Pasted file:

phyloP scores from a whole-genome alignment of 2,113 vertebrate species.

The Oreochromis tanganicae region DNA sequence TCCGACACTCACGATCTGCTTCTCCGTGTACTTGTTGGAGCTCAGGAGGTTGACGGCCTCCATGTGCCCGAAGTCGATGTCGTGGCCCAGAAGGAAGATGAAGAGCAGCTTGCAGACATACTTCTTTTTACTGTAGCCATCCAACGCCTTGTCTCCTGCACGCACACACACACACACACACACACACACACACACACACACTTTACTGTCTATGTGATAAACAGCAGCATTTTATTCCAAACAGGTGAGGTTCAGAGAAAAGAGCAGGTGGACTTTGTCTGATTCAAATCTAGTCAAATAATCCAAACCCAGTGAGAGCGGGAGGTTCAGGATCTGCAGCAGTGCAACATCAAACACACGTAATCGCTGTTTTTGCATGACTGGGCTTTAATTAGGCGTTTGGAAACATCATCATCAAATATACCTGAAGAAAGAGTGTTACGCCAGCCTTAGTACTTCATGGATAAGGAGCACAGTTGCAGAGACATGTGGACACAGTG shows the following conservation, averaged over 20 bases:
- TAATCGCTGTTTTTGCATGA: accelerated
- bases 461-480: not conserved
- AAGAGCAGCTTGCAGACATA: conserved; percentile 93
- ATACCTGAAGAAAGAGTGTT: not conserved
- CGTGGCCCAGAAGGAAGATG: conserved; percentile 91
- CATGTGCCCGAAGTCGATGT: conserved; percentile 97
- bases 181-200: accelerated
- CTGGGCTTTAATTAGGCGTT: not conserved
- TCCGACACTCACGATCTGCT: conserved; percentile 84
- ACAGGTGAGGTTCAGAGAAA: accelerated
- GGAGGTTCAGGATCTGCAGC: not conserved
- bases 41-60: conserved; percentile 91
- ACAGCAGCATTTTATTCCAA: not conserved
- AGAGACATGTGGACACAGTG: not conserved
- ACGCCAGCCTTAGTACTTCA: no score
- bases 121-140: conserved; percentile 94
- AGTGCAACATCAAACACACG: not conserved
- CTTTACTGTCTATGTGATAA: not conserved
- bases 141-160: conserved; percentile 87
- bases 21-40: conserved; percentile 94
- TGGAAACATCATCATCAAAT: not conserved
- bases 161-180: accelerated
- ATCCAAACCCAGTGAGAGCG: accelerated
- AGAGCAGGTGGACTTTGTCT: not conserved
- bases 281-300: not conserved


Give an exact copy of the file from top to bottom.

phyloP scores from a whole-genome alignment of 2,113 vertebrate species.

The Oreochromis tanganicae region DNA sequence TCCGACACTCACGATCTGCTTCTCCGTGTACTTGTTGGAGCTCAGGAGGTTGACGGCCTCCATGTGCCCGAAGTCGATGTCGTGGCCCAGAAGGAAGATGAAGAGCAGCTTGCAGACATACTTCTTTTTACTGTAGCCATCCAACGCCTTGTCTCCTGCACGCACACACACACACACACACACACACACACACACACACACTTTACTGTCTATGTGATAAACAGCAGCATTTTATTCCAAACAGGTGAGGTTCAGAGAAAAGAGCAGGTGGACTTTGTCTGATTCAAATCTAGTCAAATAATCCAAACCCAGTGAGAGCGGGAGGTTCAGGATCTGCAGCAGTGCAACATCAAACACACGTAATCGCTGTTTTTGCATGACTGGGCTTTAATTAGGCGTTTGGAAACATCATCATCAAATATACCTGAAGAAAGAGTGTTACGCCAGCCTTAGTACTTCATGGATAAGGAGCACAGTTGCAGAGACATGTGGACACAGTG shows the following conservation, averaged over 20 bases:
- TAATCGCTGTTTTTGCATGA: accelerated
- bases 461-480: not conserved
- AAGAGCAGCTTGCAGACATA: conserved; percentile 93
- ATACCTGAAGAAAGAGTGTT: not conserved
- CGTGGCCCAGAAGGAAGATG: conserved; percentile 91
- CATGTGCCCGAAGTCGATGT: conserved; percentile 97
- bases 181-200: accelerated
- CTGGGCTTTAATTAGGCGTT: not conserved
- TCCGACACTCACGATCTGCT: conserved; percentile 84
- ACAGGTGAGGTTCAGAGAAA: accelerated
- GGAGGTTCAGGATCTGCAGC: not conserved
- bases 41-60: conserved; percentile 91
- ACAGCAGCATTTTATTCCAA: not conserved
- AGAGACATGTGGACACAGTG: not conserved
- ACGCCAGCCTTAGTACTTCA: no score
- bases 121-140: conserved; percentile 94
- AGTGCAACATCAAACACACG: not conserved
- CTTTACTGTCTATGTGATAA: not conserved
- bases 141-160: conserved; percentile 87
- bases 21-40: conserved; percentile 94
- TGGAAACATCATCATCAAAT: not conserved
- bases 161-180: accelerated
- ATCCAAACCCAGTGAGAGCG: accelerated
- AGAGCAGGTGGACTTTGTCT: not conserved
- bases 281-300: not conserved